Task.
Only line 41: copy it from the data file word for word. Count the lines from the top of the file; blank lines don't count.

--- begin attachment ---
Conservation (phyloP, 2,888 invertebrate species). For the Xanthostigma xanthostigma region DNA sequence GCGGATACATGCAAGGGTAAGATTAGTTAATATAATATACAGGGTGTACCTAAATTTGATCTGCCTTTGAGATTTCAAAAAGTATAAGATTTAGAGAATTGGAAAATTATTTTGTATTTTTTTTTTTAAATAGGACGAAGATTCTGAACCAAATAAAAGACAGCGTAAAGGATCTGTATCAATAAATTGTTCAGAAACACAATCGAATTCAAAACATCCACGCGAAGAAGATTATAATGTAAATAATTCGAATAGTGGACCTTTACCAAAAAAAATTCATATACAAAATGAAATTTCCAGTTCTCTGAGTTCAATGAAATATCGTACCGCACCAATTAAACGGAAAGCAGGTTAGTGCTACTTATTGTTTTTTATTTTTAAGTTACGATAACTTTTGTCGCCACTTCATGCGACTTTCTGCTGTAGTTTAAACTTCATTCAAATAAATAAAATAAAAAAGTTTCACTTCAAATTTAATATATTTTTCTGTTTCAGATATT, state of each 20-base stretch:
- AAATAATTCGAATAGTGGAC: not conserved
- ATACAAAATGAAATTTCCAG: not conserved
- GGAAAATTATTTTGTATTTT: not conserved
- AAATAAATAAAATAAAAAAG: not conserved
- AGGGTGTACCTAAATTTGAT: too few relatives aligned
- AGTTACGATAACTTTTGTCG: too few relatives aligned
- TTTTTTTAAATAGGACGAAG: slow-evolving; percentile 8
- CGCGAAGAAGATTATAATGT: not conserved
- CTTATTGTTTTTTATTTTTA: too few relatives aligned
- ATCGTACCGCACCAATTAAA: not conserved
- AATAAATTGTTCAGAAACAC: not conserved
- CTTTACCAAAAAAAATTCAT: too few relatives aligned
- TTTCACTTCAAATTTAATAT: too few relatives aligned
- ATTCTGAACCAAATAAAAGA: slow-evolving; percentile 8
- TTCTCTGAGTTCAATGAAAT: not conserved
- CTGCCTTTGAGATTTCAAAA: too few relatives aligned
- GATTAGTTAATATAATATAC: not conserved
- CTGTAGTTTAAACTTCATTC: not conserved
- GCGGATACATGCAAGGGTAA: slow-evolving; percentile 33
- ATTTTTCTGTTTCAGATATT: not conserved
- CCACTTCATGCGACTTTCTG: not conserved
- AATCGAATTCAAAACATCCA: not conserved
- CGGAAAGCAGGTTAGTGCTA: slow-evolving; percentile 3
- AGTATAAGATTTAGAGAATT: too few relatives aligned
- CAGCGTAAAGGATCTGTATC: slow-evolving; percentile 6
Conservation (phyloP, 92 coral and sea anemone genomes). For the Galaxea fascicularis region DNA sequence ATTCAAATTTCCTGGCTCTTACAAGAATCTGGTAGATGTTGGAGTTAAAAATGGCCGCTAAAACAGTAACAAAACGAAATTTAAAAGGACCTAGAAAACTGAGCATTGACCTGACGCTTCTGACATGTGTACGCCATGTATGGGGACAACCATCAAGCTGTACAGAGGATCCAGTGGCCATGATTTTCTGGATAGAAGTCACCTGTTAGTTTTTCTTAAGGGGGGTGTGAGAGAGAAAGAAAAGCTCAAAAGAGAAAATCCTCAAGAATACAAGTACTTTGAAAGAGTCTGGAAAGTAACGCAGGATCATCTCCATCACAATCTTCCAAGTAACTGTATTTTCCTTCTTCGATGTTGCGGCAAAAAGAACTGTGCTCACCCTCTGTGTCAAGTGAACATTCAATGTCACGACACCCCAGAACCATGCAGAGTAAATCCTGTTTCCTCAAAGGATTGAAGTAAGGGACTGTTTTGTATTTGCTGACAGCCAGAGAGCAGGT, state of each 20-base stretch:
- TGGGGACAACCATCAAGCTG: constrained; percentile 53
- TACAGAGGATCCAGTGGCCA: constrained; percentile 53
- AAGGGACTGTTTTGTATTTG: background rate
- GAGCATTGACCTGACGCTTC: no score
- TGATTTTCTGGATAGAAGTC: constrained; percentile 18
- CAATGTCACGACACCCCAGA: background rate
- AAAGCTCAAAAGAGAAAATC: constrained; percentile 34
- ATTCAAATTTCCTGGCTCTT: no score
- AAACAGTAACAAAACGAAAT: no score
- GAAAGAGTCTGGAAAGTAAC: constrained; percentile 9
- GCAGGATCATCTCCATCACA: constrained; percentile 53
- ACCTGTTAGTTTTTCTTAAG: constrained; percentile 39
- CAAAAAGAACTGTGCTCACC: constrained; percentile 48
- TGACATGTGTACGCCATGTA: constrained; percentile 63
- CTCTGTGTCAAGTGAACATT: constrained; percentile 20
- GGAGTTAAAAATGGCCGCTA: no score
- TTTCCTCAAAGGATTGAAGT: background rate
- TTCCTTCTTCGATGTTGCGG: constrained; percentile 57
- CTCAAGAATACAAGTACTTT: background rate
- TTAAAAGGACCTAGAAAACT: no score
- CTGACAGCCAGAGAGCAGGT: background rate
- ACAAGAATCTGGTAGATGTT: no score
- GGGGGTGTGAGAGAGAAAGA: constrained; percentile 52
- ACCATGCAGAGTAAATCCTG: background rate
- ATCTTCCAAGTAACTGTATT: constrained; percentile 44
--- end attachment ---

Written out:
- TGACATGTGTACGCCATGTA: constrained; percentile 63